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Education can inspire the next generation of innovators

“Let's give every child the gift of a great education”, Lindiwe Matlali told participants at OWP in Dubai
November 2019
 - IMD Business School

As the digital revolution gathers pace, Lindiwe Matlali wants to ensure no child – regardless of skin colour or social background – is left behind.

The founder and CEO of Africa Teen Geeks, Matlali created the organisation to eliminate the barriers faced by disadvantaged communities in pursuing an education in science, technology, engineering and math (STEM).

In a keynote speech on how we can inspire the next generation of innovators, delivered at Orchestrating Winning Performance in Dubai, South African Matlali shared her journey from a childhood living in poverty to one of the leading figures in tech in Africa.

The value of education

It was exposure to education that helped her break from a predestined path, said Matlali.

The youngest of seven, Matlali’s mother died when she was aged four. With no father around, Matlali’s grandparents raised her – and 11 of her siblings and cousins – in a two-bedroom house.

“I was the poster child for poverty and disadvantage,” she said.

It was her grandfather who taught her the value of education and how knowledge can be the pathway out of poverty. This encouragement led her to excel in the classroom, and she graduated from Columbia University in New York before founding tech company Apodytes (she is still the CEO of the company).

Matlali created the coding academy Africa Teen Geeks in 2014 – a job “that feeds the soul” – after meeting an eight-year-old coder who had built her own app in the US.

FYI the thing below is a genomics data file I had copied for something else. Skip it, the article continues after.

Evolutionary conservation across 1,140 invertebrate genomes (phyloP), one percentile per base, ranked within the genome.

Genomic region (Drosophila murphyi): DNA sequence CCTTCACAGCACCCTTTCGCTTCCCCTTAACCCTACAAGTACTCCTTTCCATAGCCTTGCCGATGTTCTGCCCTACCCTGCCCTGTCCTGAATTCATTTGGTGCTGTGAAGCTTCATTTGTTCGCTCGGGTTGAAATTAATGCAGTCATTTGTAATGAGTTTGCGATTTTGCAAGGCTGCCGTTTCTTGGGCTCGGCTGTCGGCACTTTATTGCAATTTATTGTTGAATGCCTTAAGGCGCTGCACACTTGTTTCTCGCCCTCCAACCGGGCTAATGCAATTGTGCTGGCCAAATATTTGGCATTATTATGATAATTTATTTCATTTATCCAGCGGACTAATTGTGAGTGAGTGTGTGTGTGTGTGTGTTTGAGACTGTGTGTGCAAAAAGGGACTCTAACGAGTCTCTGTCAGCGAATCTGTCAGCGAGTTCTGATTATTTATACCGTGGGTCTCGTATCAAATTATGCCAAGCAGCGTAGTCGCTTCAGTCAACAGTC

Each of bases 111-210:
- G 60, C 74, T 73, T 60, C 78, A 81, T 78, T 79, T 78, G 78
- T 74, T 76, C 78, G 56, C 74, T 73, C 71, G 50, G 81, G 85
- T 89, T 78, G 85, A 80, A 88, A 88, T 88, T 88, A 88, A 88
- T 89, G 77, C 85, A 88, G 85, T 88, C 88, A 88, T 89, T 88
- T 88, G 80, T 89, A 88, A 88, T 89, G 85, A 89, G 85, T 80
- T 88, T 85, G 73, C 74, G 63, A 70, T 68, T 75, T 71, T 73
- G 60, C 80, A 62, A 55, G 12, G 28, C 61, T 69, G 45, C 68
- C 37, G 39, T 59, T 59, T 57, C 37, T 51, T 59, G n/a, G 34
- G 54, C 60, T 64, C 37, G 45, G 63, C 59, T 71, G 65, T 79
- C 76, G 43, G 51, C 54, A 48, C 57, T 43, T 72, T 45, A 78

The meeting inspired her to research the state of computer science education in South Africa – leading to the discovery that IT was only taught from grade 10 and only in affluent schools.

“Every child should have an equal opportunity to get themselves out of poverty. It is very near impossible to break the cycle of poverty … but education is an equaliser.”

She faced a formidable task; research shows that only 13% of children in South African schools will go on to attend university.

How, asks Matlali, can a child in the country compete when many children do not even have the opportunity to learn even basic computing, let alone how to code?

Accessing opportunities

When Matlali first created Africa Teen Geeks, she initially found that few children attended classes, primarily because their parents couldn’t even afford the basic transportation costs.

“When we think about opportunities, we often forget that many people are unable to access opportunities – despite them being there,” she said.

The success of the classes – which are now held at various locations across all nine provinces in South Africa – is already clear to see. Africa Teen Geek students recently competed in a Global Hackathon in the United States, attended by children from Bolivia, Indonesia, and South Africa.

“I am proud to say the South African team won,” said Matlali. “It was the first time they not only went to the US but got on a plane. It was an eye-opener. It changed the way they saw themselves.”

To date, Africa Teen Geeks has reached more than 100,000 South African children.

“We have to equalise education,” said Matlali. “It is the only way to achieve the first UN Sustainable Development Goal by 2020 – to end poverty. I believe we can only do that by democratising education.

“Let’s give every child the gift of a great education.”

Click here to watch the keynote speech of Lindiwe Matlali.